preserve wetlands in another;
- planting trees in some places and cutting them down in others;
- destroying harmful introduced species, or actively encouraging
the reintroduction of species locally extinct.
These activities are, if anything, even more labour-intensive than
the former kind of "conservation". Ecology, which will
certainly become increasingly important in conservation, is a science
no less complex and intellectually demanding than any other science,
and the development of ecology to ensure the most effective
conservation of the environment will require a growing corpus of
highly trained scientists and technologists.
There is every reason for thinking that the demand for human
labour in a society properly concerned with the environment will be
quite enough to ensure the achievement of "full employment".
IF, THEN, we are moving rapidly towards a society in which the demand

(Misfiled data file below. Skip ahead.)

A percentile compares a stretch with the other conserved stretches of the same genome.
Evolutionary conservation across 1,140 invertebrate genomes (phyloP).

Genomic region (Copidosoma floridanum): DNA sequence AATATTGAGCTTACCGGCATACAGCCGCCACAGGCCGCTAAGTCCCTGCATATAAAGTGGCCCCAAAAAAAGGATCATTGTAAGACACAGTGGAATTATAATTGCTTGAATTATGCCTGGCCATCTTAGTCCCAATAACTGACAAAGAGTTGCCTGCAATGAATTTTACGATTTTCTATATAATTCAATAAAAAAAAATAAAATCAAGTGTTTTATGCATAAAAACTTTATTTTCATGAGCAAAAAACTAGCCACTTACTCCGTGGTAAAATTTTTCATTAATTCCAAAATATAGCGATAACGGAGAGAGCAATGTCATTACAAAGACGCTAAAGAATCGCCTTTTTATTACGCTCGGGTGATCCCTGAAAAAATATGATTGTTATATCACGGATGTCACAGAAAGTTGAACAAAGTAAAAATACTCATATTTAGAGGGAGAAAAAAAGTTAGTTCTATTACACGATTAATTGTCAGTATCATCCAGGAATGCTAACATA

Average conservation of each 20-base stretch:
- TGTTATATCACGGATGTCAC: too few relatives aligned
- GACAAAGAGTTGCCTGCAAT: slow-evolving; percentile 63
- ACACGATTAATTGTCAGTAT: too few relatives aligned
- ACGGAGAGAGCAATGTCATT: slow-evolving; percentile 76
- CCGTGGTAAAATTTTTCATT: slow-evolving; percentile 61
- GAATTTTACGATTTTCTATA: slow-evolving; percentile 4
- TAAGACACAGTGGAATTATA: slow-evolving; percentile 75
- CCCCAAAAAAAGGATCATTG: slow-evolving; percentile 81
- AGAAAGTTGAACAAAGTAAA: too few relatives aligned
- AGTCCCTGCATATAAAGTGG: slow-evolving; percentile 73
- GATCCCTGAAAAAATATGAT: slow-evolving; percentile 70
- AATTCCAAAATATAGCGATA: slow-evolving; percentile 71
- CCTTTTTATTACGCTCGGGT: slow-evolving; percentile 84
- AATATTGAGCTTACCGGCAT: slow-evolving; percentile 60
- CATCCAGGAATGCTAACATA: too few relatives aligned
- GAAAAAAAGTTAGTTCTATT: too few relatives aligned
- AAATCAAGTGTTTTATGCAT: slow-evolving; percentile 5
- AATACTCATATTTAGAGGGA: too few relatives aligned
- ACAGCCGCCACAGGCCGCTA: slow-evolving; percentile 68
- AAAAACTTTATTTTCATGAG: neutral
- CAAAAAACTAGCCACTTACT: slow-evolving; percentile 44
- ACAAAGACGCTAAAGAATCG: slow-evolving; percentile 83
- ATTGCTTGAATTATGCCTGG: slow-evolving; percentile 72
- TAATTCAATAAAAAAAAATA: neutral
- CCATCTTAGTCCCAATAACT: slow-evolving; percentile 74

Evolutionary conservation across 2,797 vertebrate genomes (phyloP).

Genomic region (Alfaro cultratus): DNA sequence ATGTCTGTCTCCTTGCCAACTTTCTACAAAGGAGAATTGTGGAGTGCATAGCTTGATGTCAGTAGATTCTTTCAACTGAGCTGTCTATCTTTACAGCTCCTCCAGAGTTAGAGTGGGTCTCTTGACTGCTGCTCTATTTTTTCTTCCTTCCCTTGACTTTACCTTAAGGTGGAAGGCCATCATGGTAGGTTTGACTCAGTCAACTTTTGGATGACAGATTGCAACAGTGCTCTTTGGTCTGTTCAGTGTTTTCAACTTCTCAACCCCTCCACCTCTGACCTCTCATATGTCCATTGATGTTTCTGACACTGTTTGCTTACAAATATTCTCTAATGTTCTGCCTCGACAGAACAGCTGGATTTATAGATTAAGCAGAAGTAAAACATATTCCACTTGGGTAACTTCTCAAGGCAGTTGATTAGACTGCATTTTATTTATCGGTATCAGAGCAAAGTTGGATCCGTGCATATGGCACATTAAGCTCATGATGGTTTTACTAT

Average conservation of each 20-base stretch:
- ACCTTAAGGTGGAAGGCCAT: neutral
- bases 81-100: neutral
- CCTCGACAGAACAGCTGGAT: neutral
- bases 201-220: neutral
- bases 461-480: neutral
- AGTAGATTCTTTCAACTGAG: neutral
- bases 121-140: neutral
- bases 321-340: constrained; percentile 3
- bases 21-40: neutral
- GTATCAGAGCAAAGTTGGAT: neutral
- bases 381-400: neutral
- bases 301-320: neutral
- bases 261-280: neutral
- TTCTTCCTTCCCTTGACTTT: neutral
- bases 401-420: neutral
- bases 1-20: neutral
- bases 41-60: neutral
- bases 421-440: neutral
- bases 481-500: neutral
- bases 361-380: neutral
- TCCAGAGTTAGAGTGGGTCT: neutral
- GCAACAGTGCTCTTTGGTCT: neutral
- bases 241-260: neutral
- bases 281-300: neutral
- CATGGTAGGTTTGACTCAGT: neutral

for productive labour will be greatly reduced, and yet the labour in
conservation and conservation-linked aspects of education and science
will increase no less rapidly, it will be necessary to offer
employment in such activities on a scale several orders of magnitude
greater than that applying at present.
If sceptics reply that this will prove immensely costly, they are
right; but it will probably prove little if any less costly than to
pay people for living in the kind of enforced idleness which -- as
current experience shows -- encourages vandalism and crime.
It is important to remember that conservation work may well have an
element of production in it. Most kinds of forestry and woodland
activity, for example, yields valuable timber. It is by no means
inevitable that such activity should be conducted by public
authorities. Profit-making bodies, such as workers' cooperatives or
private corporations may well play a substantial, and perhaps a
dominant part -- although, of course, there must be strict overall
control to prevent environmental damage resulting.